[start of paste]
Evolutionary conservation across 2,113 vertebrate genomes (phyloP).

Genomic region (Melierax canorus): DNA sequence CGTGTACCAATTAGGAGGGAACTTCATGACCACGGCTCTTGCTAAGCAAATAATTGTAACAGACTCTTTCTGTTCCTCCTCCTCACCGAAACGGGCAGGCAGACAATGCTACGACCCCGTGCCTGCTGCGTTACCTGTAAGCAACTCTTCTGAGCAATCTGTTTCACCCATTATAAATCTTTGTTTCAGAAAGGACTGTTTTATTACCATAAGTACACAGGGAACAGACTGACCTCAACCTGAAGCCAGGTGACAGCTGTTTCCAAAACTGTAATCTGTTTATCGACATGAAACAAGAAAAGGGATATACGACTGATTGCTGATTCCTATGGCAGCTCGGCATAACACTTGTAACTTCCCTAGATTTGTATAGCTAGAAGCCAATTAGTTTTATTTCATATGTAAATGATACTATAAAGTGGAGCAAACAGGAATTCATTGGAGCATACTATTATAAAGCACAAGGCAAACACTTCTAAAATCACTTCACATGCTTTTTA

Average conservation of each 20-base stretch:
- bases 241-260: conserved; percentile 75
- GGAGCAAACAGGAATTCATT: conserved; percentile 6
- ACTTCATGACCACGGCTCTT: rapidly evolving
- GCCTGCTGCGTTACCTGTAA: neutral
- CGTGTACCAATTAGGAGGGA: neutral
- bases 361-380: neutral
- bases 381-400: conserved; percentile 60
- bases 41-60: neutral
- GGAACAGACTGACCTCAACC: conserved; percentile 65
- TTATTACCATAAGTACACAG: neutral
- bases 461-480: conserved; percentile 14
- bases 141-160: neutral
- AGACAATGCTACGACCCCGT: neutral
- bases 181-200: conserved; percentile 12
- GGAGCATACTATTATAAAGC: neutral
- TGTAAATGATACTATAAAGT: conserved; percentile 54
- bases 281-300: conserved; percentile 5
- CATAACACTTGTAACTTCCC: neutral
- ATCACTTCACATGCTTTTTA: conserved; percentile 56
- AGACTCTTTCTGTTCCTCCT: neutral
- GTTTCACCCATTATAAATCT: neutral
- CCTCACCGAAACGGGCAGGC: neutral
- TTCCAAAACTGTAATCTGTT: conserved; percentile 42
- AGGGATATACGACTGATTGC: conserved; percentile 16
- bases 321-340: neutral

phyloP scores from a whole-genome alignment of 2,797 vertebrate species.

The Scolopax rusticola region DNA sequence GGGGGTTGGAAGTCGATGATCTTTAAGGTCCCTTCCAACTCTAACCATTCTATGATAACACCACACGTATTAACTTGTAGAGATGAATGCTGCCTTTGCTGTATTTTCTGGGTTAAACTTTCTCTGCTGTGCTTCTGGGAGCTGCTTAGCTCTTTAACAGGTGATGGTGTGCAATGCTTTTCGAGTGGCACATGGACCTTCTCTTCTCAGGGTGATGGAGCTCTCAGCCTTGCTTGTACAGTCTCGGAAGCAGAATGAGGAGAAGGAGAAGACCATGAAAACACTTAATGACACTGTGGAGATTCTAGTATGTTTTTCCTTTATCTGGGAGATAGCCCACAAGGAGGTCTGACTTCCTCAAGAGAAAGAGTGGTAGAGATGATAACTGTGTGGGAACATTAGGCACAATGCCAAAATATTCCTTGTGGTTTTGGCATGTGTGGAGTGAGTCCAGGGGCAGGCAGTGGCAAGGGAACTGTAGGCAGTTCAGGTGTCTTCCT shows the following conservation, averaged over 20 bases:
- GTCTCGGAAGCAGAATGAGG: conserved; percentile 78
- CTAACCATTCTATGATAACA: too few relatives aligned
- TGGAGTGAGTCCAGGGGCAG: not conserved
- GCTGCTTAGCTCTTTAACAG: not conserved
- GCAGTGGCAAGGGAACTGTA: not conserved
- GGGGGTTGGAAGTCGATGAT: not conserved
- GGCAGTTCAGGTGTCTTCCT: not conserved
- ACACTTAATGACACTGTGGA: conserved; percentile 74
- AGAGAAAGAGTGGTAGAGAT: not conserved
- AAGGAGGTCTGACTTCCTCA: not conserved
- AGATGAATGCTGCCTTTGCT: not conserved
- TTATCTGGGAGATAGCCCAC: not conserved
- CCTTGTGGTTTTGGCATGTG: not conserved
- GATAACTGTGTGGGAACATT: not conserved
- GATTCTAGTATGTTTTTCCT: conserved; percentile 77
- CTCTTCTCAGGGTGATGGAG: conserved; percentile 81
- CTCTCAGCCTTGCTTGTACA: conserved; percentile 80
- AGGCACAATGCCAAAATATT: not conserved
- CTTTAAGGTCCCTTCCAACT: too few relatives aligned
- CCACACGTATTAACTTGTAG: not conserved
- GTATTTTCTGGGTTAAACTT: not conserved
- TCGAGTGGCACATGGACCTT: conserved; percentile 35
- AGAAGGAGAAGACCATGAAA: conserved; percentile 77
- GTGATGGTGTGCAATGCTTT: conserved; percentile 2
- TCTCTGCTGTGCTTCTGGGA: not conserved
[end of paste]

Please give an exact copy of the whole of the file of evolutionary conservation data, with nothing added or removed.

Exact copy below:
Evolutionary conservation across 2,113 vertebrate genomes (phyloP).

Genomic region (Melierax canorus): DNA sequence CGTGTACCAATTAGGAGGGAACTTCATGACCACGGCTCTTGCTAAGCAAATAATTGTAACAGACTCTTTCTGTTCCTCCTCCTCACCGAAACGGGCAGGCAGACAATGCTACGACCCCGTGCCTGCTGCGTTACCTGTAAGCAACTCTTCTGAGCAATCTGTTTCACCCATTATAAATCTTTGTTTCAGAAAGGACTGTTTTATTACCATAAGTACACAGGGAACAGACTGACCTCAACCTGAAGCCAGGTGACAGCTGTTTCCAAAACTGTAATCTGTTTATCGACATGAAACAAGAAAAGGGATATACGACTGATTGCTGATTCCTATGGCAGCTCGGCATAACACTTGTAACTTCCCTAGATTTGTATAGCTAGAAGCCAATTAGTTTTATTTCATATGTAAATGATACTATAAAGTGGAGCAAACAGGAATTCATTGGAGCATACTATTATAAAGCACAAGGCAAACACTTCTAAAATCACTTCACATGCTTTTTA

Average conservation of each 20-base stretch:
- bases 241-260: conserved; percentile 75
- GGAGCAAACAGGAATTCATT: conserved; percentile 6
- ACTTCATGACCACGGCTCTT: rapidly evolving
- GCCTGCTGCGTTACCTGTAA: neutral
- CGTGTACCAATTAGGAGGGA: neutral
- bases 361-380: neutral
- bases 381-400: conserved; percentile 60
- bases 41-60: neutral
- GGAACAGACTGACCTCAACC: conserved; percentile 65
- TTATTACCATAAGTACACAG: neutral
- bases 461-480: conserved; percentile 14
- bases 141-160: neutral
- AGACAATGCTACGACCCCGT: neutral
- bases 181-200: conserved; percentile 12
- GGAGCATACTATTATAAAGC: neutral
- TGTAAATGATACTATAAAGT: conserved; percentile 54
- bases 281-300: conserved; percentile 5
- CATAACACTTGTAACTTCCC: neutral
- ATCACTTCACATGCTTTTTA: conserved; percentile 56
- AGACTCTTTCTGTTCCTCCT: neutral
- GTTTCACCCATTATAAATCT: neutral
- CCTCACCGAAACGGGCAGGC: neutral
- TTCCAAAACTGTAATCTGTT: conserved; percentile 42
- AGGGATATACGACTGATTGC: conserved; percentile 16
- bases 321-340: neutral

phyloP scores from a whole-genome alignment of 2,797 vertebrate species.

The Scolopax rusticola region DNA sequence GGGGGTTGGAAGTCGATGATCTTTAAGGTCCCTTCCAACTCTAACCATTCTATGATAACACCACACGTATTAACTTGTAGAGATGAATGCTGCCTTTGCTGTATTTTCTGGGTTAAACTTTCTCTGCTGTGCTTCTGGGAGCTGCTTAGCTCTTTAACAGGTGATGGTGTGCAATGCTTTTCGAGTGGCACATGGACCTTCTCTTCTCAGGGTGATGGAGCTCTCAGCCTTGCTTGTACAGTCTCGGAAGCAGAATGAGGAGAAGGAGAAGACCATGAAAACACTTAATGACACTGTGGAGATTCTAGTATGTTTTTCCTTTATCTGGGAGATAGCCCACAAGGAGGTCTGACTTCCTCAAGAGAAAGAGTGGTAGAGATGATAACTGTGTGGGAACATTAGGCACAATGCCAAAATATTCCTTGTGGTTTTGGCATGTGTGGAGTGAGTCCAGGGGCAGGCAGTGGCAAGGGAACTGTAGGCAGTTCAGGTGTCTTCCT shows the following conservation, averaged over 20 bases:
- GTCTCGGAAGCAGAATGAGG: conserved; percentile 78
- CTAACCATTCTATGATAACA: too few relatives aligned
- TGGAGTGAGTCCAGGGGCAG: not conserved
- GCTGCTTAGCTCTTTAACAG: not conserved
- GCAGTGGCAAGGGAACTGTA: not conserved
- GGGGGTTGGAAGTCGATGAT: not conserved
- GGCAGTTCAGGTGTCTTCCT: not conserved
- ACACTTAATGACACTGTGGA: conserved; percentile 74
- AGAGAAAGAGTGGTAGAGAT: not conserved
- AAGGAGGTCTGACTTCCTCA: not conserved
- AGATGAATGCTGCCTTTGCT: not conserved
- TTATCTGGGAGATAGCCCAC: not conserved
- CCTTGTGGTTTTGGCATGTG: not conserved
- GATAACTGTGTGGGAACATT: not conserved
- GATTCTAGTATGTTTTTCCT: conserved; percentile 77
- CTCTTCTCAGGGTGATGGAG: conserved; percentile 81
- CTCTCAGCCTTGCTTGTACA: conserved; percentile 80
- AGGCACAATGCCAAAATATT: not conserved
- CTTTAAGGTCCCTTCCAACT: too few relatives aligned
- CCACACGTATTAACTTGTAG: not conserved
- GTATTTTCTGGGTTAAACTT: not conserved
- TCGAGTGGCACATGGACCTT: conserved; percentile 35
- AGAAGGAGAAGACCATGAAA: conserved; percentile 77
- GTGATGGTGTGCAATGCTTT: conserved; percentile 2
- TCTCTGCTGTGCTTCTGGGA: not conserved